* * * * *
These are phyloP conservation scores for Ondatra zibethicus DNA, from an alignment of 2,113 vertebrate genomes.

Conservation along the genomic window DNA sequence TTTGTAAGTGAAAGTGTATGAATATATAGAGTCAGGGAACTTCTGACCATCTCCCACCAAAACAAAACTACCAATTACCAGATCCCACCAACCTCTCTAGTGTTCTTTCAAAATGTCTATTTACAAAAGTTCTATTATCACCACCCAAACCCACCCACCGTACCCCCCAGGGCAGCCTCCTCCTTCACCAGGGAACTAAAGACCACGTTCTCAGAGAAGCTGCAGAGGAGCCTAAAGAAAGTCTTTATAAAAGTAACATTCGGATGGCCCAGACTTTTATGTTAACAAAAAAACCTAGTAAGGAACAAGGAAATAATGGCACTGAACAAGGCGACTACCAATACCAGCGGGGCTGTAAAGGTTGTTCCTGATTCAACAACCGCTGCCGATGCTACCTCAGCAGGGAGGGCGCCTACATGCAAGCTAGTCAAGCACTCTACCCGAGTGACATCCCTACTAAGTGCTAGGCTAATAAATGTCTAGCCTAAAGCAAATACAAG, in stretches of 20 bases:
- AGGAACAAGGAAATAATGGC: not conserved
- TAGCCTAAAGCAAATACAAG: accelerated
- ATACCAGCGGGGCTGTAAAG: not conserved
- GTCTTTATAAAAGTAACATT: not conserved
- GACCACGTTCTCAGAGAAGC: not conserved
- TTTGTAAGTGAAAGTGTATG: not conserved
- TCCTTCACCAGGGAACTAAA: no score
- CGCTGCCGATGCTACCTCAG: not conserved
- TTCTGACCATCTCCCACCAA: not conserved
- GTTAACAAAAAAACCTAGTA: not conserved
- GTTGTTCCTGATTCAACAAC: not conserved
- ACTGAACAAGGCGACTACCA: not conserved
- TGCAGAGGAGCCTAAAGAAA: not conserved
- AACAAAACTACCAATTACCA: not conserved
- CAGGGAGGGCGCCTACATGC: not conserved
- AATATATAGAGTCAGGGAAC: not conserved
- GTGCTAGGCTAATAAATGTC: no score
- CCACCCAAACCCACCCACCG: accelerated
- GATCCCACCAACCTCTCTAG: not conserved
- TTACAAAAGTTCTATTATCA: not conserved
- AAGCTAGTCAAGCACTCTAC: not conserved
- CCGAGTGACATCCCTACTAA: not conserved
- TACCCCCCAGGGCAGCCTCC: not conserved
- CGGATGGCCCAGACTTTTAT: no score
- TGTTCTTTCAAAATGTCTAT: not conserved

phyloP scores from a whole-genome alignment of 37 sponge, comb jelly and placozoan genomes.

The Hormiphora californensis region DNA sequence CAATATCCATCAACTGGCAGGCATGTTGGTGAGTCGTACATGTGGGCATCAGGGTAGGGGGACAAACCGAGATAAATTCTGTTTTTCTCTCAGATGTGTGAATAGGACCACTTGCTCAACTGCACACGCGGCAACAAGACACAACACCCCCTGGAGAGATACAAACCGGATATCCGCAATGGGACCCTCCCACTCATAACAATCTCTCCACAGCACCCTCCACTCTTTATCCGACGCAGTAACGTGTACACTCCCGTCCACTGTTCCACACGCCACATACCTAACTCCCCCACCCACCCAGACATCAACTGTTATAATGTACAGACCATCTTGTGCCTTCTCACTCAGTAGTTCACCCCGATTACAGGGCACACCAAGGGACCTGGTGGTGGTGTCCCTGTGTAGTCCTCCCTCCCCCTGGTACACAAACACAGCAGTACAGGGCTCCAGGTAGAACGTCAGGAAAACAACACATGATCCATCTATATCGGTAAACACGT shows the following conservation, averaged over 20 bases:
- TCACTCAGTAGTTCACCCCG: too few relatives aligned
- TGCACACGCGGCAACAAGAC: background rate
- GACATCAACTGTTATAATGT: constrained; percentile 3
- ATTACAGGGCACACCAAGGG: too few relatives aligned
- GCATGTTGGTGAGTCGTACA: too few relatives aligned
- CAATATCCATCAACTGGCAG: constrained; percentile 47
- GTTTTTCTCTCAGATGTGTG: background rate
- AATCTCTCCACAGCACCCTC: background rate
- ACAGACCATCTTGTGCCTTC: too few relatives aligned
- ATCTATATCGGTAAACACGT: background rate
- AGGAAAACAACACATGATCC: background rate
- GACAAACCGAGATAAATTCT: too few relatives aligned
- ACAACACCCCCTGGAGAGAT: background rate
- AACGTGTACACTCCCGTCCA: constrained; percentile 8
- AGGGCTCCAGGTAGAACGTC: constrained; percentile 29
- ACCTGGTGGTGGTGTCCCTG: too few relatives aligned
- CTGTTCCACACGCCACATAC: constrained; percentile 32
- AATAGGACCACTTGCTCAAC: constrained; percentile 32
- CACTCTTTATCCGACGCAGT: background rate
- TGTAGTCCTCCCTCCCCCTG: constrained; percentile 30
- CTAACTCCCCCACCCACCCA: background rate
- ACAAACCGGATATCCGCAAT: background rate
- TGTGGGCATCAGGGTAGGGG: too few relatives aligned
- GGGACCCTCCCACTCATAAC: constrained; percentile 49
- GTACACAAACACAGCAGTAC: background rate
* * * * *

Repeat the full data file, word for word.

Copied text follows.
These are phyloP conservation scores for Ondatra zibethicus DNA, from an alignment of 2,113 vertebrate genomes.

Conservation along the genomic window DNA sequence TTTGTAAGTGAAAGTGTATGAATATATAGAGTCAGGGAACTTCTGACCATCTCCCACCAAAACAAAACTACCAATTACCAGATCCCACCAACCTCTCTAGTGTTCTTTCAAAATGTCTATTTACAAAAGTTCTATTATCACCACCCAAACCCACCCACCGTACCCCCCAGGGCAGCCTCCTCCTTCACCAGGGAACTAAAGACCACGTTCTCAGAGAAGCTGCAGAGGAGCCTAAAGAAAGTCTTTATAAAAGTAACATTCGGATGGCCCAGACTTTTATGTTAACAAAAAAACCTAGTAAGGAACAAGGAAATAATGGCACTGAACAAGGCGACTACCAATACCAGCGGGGCTGTAAAGGTTGTTCCTGATTCAACAACCGCTGCCGATGCTACCTCAGCAGGGAGGGCGCCTACATGCAAGCTAGTCAAGCACTCTACCCGAGTGACATCCCTACTAAGTGCTAGGCTAATAAATGTCTAGCCTAAAGCAAATACAAG, in stretches of 20 bases:
- AGGAACAAGGAAATAATGGC: not conserved
- TAGCCTAAAGCAAATACAAG: accelerated
- ATACCAGCGGGGCTGTAAAG: not conserved
- GTCTTTATAAAAGTAACATT: not conserved
- GACCACGTTCTCAGAGAAGC: not conserved
- TTTGTAAGTGAAAGTGTATG: not conserved
- TCCTTCACCAGGGAACTAAA: no score
- CGCTGCCGATGCTACCTCAG: not conserved
- TTCTGACCATCTCCCACCAA: not conserved
- GTTAACAAAAAAACCTAGTA: not conserved
- GTTGTTCCTGATTCAACAAC: not conserved
- ACTGAACAAGGCGACTACCA: not conserved
- TGCAGAGGAGCCTAAAGAAA: not conserved
- AACAAAACTACCAATTACCA: not conserved
- CAGGGAGGGCGCCTACATGC: not conserved
- AATATATAGAGTCAGGGAAC: not conserved
- GTGCTAGGCTAATAAATGTC: no score
- CCACCCAAACCCACCCACCG: accelerated
- GATCCCACCAACCTCTCTAG: not conserved
- TTACAAAAGTTCTATTATCA: not conserved
- AAGCTAGTCAAGCACTCTAC: not conserved
- CCGAGTGACATCCCTACTAA: not conserved
- TACCCCCCAGGGCAGCCTCC: not conserved
- CGGATGGCCCAGACTTTTAT: no score
- TGTTCTTTCAAAATGTCTAT: not conserved

phyloP scores from a whole-genome alignment of 37 sponge, comb jelly and placozoan genomes.

The Hormiphora californensis region DNA sequence CAATATCCATCAACTGGCAGGCATGTTGGTGAGTCGTACATGTGGGCATCAGGGTAGGGGGACAAACCGAGATAAATTCTGTTTTTCTCTCAGATGTGTGAATAGGACCACTTGCTCAACTGCACACGCGGCAACAAGACACAACACCCCCTGGAGAGATACAAACCGGATATCCGCAATGGGACCCTCCCACTCATAACAATCTCTCCACAGCACCCTCCACTCTTTATCCGACGCAGTAACGTGTACACTCCCGTCCACTGTTCCACACGCCACATACCTAACTCCCCCACCCACCCAGACATCAACTGTTATAATGTACAGACCATCTTGTGCCTTCTCACTCAGTAGTTCACCCCGATTACAGGGCACACCAAGGGACCTGGTGGTGGTGTCCCTGTGTAGTCCTCCCTCCCCCTGGTACACAAACACAGCAGTACAGGGCTCCAGGTAGAACGTCAGGAAAACAACACATGATCCATCTATATCGGTAAACACGT shows the following conservation, averaged over 20 bases:
- TCACTCAGTAGTTCACCCCG: too few relatives aligned
- TGCACACGCGGCAACAAGAC: background rate
- GACATCAACTGTTATAATGT: constrained; percentile 3
- ATTACAGGGCACACCAAGGG: too few relatives aligned
- GCATGTTGGTGAGTCGTACA: too few relatives aligned
- CAATATCCATCAACTGGCAG: constrained; percentile 47
- GTTTTTCTCTCAGATGTGTG: background rate
- AATCTCTCCACAGCACCCTC: background rate
- ACAGACCATCTTGTGCCTTC: too few relatives aligned
- ATCTATATCGGTAAACACGT: background rate
- AGGAAAACAACACATGATCC: background rate
- GACAAACCGAGATAAATTCT: too few relatives aligned
- ACAACACCCCCTGGAGAGAT: background rate
- AACGTGTACACTCCCGTCCA: constrained; percentile 8
- AGGGCTCCAGGTAGAACGTC: constrained; percentile 29
- ACCTGGTGGTGGTGTCCCTG: too few relatives aligned
- CTGTTCCACACGCCACATAC: constrained; percentile 32
- AATAGGACCACTTGCTCAAC: constrained; percentile 32
- CACTCTTTATCCGACGCAGT: background rate
- TGTAGTCCTCCCTCCCCCTG: constrained; percentile 30
- CTAACTCCCCCACCCACCCA: background rate
- ACAAACCGGATATCCGCAAT: background rate
- TGTGGGCATCAGGGTAGGGG: too few relatives aligned
- GGGACCCTCCCACTCATAAC: constrained; percentile 49
- GTACACAAACACAGCAGTAC: background rate